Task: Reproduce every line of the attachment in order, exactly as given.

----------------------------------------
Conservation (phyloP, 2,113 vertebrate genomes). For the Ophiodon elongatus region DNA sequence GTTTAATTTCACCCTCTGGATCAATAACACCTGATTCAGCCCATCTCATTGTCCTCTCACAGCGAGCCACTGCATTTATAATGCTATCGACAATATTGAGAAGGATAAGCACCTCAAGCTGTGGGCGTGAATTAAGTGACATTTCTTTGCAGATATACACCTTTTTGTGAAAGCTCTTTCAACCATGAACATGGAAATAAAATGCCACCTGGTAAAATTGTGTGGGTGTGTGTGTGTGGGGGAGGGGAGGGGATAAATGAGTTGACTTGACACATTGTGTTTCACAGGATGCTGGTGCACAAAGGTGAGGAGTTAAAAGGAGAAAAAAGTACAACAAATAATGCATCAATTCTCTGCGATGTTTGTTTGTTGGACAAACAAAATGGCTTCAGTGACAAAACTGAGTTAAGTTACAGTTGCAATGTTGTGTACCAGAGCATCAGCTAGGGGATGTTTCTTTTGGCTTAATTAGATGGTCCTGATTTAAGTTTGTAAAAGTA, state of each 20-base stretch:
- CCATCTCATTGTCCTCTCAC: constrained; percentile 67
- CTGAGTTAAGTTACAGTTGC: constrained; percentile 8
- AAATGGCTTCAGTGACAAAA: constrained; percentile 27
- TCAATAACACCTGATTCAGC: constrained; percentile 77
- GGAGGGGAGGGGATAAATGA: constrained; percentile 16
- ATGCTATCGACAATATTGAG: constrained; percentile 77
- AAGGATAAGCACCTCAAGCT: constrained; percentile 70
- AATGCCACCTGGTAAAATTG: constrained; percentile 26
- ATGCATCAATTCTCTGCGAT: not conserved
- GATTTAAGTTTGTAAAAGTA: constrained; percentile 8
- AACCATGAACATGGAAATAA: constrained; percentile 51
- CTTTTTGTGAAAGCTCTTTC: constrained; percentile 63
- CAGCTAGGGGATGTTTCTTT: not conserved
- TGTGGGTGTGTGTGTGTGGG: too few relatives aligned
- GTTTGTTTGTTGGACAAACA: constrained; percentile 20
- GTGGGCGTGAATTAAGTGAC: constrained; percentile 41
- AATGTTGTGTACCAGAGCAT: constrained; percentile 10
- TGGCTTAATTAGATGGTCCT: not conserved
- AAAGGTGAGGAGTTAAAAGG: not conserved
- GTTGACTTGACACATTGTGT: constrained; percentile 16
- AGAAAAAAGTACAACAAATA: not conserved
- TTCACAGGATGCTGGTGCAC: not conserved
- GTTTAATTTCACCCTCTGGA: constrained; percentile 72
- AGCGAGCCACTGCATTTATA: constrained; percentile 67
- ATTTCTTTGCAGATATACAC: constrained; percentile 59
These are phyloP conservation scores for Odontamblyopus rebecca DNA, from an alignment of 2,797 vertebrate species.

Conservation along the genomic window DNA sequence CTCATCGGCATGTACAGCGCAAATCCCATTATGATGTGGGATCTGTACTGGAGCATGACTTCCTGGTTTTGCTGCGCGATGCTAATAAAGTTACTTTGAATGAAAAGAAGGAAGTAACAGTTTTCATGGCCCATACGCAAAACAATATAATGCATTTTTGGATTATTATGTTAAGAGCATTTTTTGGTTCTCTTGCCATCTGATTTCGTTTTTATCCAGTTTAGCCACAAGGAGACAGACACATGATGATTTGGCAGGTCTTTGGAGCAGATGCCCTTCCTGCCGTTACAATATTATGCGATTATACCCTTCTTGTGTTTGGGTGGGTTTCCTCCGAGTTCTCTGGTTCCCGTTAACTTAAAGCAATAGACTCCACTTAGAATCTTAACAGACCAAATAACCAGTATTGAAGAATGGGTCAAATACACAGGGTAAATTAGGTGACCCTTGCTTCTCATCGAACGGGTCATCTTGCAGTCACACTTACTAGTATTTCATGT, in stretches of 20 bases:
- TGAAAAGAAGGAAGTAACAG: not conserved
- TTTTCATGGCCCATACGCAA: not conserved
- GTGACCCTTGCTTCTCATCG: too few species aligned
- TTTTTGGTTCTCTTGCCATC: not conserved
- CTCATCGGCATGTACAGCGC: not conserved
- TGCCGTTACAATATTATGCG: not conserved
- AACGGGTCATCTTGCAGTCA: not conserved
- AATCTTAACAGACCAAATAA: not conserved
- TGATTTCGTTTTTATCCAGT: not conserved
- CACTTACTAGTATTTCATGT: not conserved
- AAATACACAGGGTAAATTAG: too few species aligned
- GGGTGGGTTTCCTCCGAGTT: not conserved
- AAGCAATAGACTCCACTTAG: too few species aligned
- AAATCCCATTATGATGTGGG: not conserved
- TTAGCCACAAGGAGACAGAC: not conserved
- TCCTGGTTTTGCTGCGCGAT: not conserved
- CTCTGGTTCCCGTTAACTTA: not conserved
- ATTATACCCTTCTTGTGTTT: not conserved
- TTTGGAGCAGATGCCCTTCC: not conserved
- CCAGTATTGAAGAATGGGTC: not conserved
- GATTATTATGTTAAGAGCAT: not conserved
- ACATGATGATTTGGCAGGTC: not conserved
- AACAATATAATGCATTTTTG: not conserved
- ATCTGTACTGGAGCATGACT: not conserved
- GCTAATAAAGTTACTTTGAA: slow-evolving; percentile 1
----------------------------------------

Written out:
Conservation (phyloP, 2,113 vertebrate genomes). For the Ophiodon elongatus region DNA sequence GTTTAATTTCACCCTCTGGATCAATAACACCTGATTCAGCCCATCTCATTGTCCTCTCACAGCGAGCCACTGCATTTATAATGCTATCGACAATATTGAGAAGGATAAGCACCTCAAGCTGTGGGCGTGAATTAAGTGACATTTCTTTGCAGATATACACCTTTTTGTGAAAGCTCTTTCAACCATGAACATGGAAATAAAATGCCACCTGGTAAAATTGTGTGGGTGTGTGTGTGTGGGGGAGGGGAGGGGATAAATGAGTTGACTTGACACATTGTGTTTCACAGGATGCTGGTGCACAAAGGTGAGGAGTTAAAAGGAGAAAAAAGTACAACAAATAATGCATCAATTCTCTGCGATGTTTGTTTGTTGGACAAACAAAATGGCTTCAGTGACAAAACTGAGTTAAGTTACAGTTGCAATGTTGTGTACCAGAGCATCAGCTAGGGGATGTTTCTTTTGGCTTAATTAGATGGTCCTGATTTAAGTTTGTAAAAGTA, state of each 20-base stretch:
- CCATCTCATTGTCCTCTCAC: constrained; percentile 67
- CTGAGTTAAGTTACAGTTGC: constrained; percentile 8
- AAATGGCTTCAGTGACAAAA: constrained; percentile 27
- TCAATAACACCTGATTCAGC: constrained; percentile 77
- GGAGGGGAGGGGATAAATGA: constrained; percentile 16
- ATGCTATCGACAATATTGAG: constrained; percentile 77
- AAGGATAAGCACCTCAAGCT: constrained; percentile 70
- AATGCCACCTGGTAAAATTG: constrained; percentile 26
- ATGCATCAATTCTCTGCGAT: not conserved
- GATTTAAGTTTGTAAAAGTA: constrained; percentile 8
- AACCATGAACATGGAAATAA: constrained; percentile 51
- CTTTTTGTGAAAGCTCTTTC: constrained; percentile 63
- CAGCTAGGGGATGTTTCTTT: not conserved
- TGTGGGTGTGTGTGTGTGGG: too few relatives aligned
- GTTTGTTTGTTGGACAAACA: constrained; percentile 20
- GTGGGCGTGAATTAAGTGAC: constrained; percentile 41
- AATGTTGTGTACCAGAGCAT: constrained; percentile 10
- TGGCTTAATTAGATGGTCCT: not conserved
- AAAGGTGAGGAGTTAAAAGG: not conserved
- GTTGACTTGACACATTGTGT: constrained; percentile 16
- AGAAAAAAGTACAACAAATA: not conserved
- TTCACAGGATGCTGGTGCAC: not conserved
- GTTTAATTTCACCCTCTGGA: constrained; percentile 72
- AGCGAGCCACTGCATTTATA: constrained; percentile 67
- ATTTCTTTGCAGATATACAC: constrained; percentile 59
These are phyloP conservation scores for Odontamblyopus rebecca DNA, from an alignment of 2,797 vertebrate species.

Conservation along the genomic window DNA sequence CTCATCGGCATGTACAGCGCAAATCCCATTATGATGTGGGATCTGTACTGGAGCATGACTTCCTGGTTTTGCTGCGCGATGCTAATAAAGTTACTTTGAATGAAAAGAAGGAAGTAACAGTTTTCATGGCCCATACGCAAAACAATATAATGCATTTTTGGATTATTATGTTAAGAGCATTTTTTGGTTCTCTTGCCATCTGATTTCGTTTTTATCCAGTTTAGCCACAAGGAGACAGACACATGATGATTTGGCAGGTCTTTGGAGCAGATGCCCTTCCTGCCGTTACAATATTATGCGATTATACCCTTCTTGTGTTTGGGTGGGTTTCCTCCGAGTTCTCTGGTTCCCGTTAACTTAAAGCAATAGACTCCACTTAGAATCTTAACAGACCAAATAACCAGTATTGAAGAATGGGTCAAATACACAGGGTAAATTAGGTGACCCTTGCTTCTCATCGAACGGGTCATCTTGCAGTCACACTTACTAGTATTTCATGT, in stretches of 20 bases:
- TGAAAAGAAGGAAGTAACAG: not conserved
- TTTTCATGGCCCATACGCAA: not conserved
- GTGACCCTTGCTTCTCATCG: too few species aligned
- TTTTTGGTTCTCTTGCCATC: not conserved
- CTCATCGGCATGTACAGCGC: not conserved
- TGCCGTTACAATATTATGCG: not conserved
- AACGGGTCATCTTGCAGTCA: not conserved
- AATCTTAACAGACCAAATAA: not conserved
- TGATTTCGTTTTTATCCAGT: not conserved
- CACTTACTAGTATTTCATGT: not conserved
- AAATACACAGGGTAAATTAG: too few species aligned
- GGGTGGGTTTCCTCCGAGTT: not conserved
- AAGCAATAGACTCCACTTAG: too few species aligned
- AAATCCCATTATGATGTGGG: not conserved
- TTAGCCACAAGGAGACAGAC: not conserved
- TCCTGGTTTTGCTGCGCGAT: not conserved
- CTCTGGTTCCCGTTAACTTA: not conserved
- ATTATACCCTTCTTGTGTTT: not conserved
- TTTGGAGCAGATGCCCTTCC: not conserved
- CCAGTATTGAAGAATGGGTC: not conserved
- GATTATTATGTTAAGAGCAT: not conserved
- ACATGATGATTTGGCAGGTC: not conserved
- AACAATATAATGCATTTTTG: not conserved
- ATCTGTACTGGAGCATGACT: not conserved
- GCTAATAAAGTTACTTTGAA: slow-evolving; percentile 1